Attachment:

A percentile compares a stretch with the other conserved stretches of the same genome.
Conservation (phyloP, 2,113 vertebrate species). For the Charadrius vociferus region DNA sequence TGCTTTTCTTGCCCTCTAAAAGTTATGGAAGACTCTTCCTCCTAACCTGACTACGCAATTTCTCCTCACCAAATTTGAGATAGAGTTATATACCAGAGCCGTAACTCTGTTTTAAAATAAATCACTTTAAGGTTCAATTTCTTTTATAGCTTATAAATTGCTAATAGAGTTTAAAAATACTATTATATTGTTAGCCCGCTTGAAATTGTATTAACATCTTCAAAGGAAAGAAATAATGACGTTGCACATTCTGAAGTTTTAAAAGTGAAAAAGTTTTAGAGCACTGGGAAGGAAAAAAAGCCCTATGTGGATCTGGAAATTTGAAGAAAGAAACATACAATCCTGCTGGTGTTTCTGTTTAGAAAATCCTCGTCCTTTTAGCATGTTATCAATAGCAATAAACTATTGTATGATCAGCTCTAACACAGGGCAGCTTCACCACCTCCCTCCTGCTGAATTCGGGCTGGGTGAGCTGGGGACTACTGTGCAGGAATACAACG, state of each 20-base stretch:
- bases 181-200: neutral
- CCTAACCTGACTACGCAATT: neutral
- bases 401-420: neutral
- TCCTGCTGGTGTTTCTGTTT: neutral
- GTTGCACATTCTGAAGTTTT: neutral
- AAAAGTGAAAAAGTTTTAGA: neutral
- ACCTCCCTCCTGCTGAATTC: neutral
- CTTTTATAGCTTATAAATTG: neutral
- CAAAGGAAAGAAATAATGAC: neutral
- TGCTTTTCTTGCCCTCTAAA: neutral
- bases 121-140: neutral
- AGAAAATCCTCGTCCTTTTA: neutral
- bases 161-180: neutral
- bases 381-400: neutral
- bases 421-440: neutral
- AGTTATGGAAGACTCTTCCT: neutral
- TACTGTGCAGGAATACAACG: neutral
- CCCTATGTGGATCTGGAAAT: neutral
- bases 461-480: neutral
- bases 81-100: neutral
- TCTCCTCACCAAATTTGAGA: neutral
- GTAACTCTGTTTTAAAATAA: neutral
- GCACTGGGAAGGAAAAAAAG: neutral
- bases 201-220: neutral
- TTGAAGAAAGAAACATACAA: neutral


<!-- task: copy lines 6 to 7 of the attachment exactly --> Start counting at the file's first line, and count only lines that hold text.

- TCCTGCTGGTGTTTCTGTTT: neutral
- GTTGCACATTCTGAAGTTTT: neutral